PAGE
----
The Bell Lightbox during 2012 TIFF
Entrance to the three-storey lobby of the Bell Lightbox
The south facade of the Bell Lightbox on King Street West
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Books by the Author
“ Lost Toronto”—employing detailed archival photographs, this recaptures the city’s lost theatres, sporting venues, bars, restaurants and shops. This richly illustrated book brings some of Toronto’s most remarkable buildings and much-loved venues back to life. From the loss of John Strachan’s Bishop’s Palace in 1890 to the scrapping of the S. S. Cayuga in 1960 and the closure of the HMV Superstore in 2017, these pages cover more than 150 years of the city’s built heritage to reveal a Toronto that once was.
“Toronto’s Theatres and the Golden Age of the Silver Screen,” explores 50 of Toronto’s old theatres and contains over 80 archival photographs of the facades, marquees and interiors of the theatres. It relates anecdotes and stories by the author and others who experienced these grand old movie houses. To place an order for this book, published by History Press:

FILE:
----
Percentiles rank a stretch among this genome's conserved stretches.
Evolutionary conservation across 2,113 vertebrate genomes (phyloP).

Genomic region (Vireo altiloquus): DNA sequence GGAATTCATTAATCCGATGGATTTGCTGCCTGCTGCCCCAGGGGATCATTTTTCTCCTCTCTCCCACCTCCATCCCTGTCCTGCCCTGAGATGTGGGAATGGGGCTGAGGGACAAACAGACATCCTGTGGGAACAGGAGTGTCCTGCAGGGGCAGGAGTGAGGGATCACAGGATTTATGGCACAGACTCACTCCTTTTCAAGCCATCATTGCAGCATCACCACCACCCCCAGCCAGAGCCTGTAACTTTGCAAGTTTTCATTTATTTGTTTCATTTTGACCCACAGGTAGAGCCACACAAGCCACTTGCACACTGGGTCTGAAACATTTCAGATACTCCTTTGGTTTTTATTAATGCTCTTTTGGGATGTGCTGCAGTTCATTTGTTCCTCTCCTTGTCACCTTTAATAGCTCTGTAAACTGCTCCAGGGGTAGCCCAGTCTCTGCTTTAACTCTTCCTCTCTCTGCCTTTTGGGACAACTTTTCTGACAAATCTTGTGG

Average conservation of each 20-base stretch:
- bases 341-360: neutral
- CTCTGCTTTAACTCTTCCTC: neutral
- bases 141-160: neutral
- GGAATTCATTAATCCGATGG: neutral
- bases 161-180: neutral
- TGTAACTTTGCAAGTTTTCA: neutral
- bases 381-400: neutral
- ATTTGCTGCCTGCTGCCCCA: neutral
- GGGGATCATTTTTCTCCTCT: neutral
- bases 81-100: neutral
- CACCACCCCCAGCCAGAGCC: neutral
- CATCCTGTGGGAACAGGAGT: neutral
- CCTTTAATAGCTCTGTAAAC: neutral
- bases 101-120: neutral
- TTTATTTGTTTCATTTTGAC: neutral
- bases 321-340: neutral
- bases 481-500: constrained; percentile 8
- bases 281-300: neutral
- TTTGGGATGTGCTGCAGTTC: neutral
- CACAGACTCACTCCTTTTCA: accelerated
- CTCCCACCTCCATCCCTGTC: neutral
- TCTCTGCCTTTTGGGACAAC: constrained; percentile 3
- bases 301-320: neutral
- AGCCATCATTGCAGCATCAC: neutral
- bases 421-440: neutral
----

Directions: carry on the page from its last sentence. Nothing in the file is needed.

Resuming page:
Book also available in most book stores such as Chapter/Indigo, the Bell Lightbox and AGO Book Shop. (ISBN 978.1.62619.450.2)
“Toronto’s Movie Theatres of Yesteryear—Brought Back to Thrill You Again” explores 81 theatres. It contains over 125 archival photographs, with interesting anecdotes about these grand old theatres and their fascinating histories. Note: an article on this book was published in Toronto Life Magazine, October 2016 issue.
For a link to the article published by Toronto Life Magazine: torontolife.com/…/photos-old-cinemas-doug–taylor–toronto-local-movie-theatres-of-y…
The book is available at local book stores throughout Toronto or for a link to order this book: https://www.dundurn.com/books/Torontos-Local-Movie-Theatres-Yesteryear
“Toronto Then and Now,” published by Pavilion Press (London, England) explores 75 of the city’s heritage sites. It contains archival and modern photos that allow readers to compare scenes and discover how they have changed over the decades. Note: a review of this book was published in Spacing Magazine, October 2016. For a link to this review:
For further information on ordering this book, follow the link to Amazon.com here or contact the publisher directly by the link below: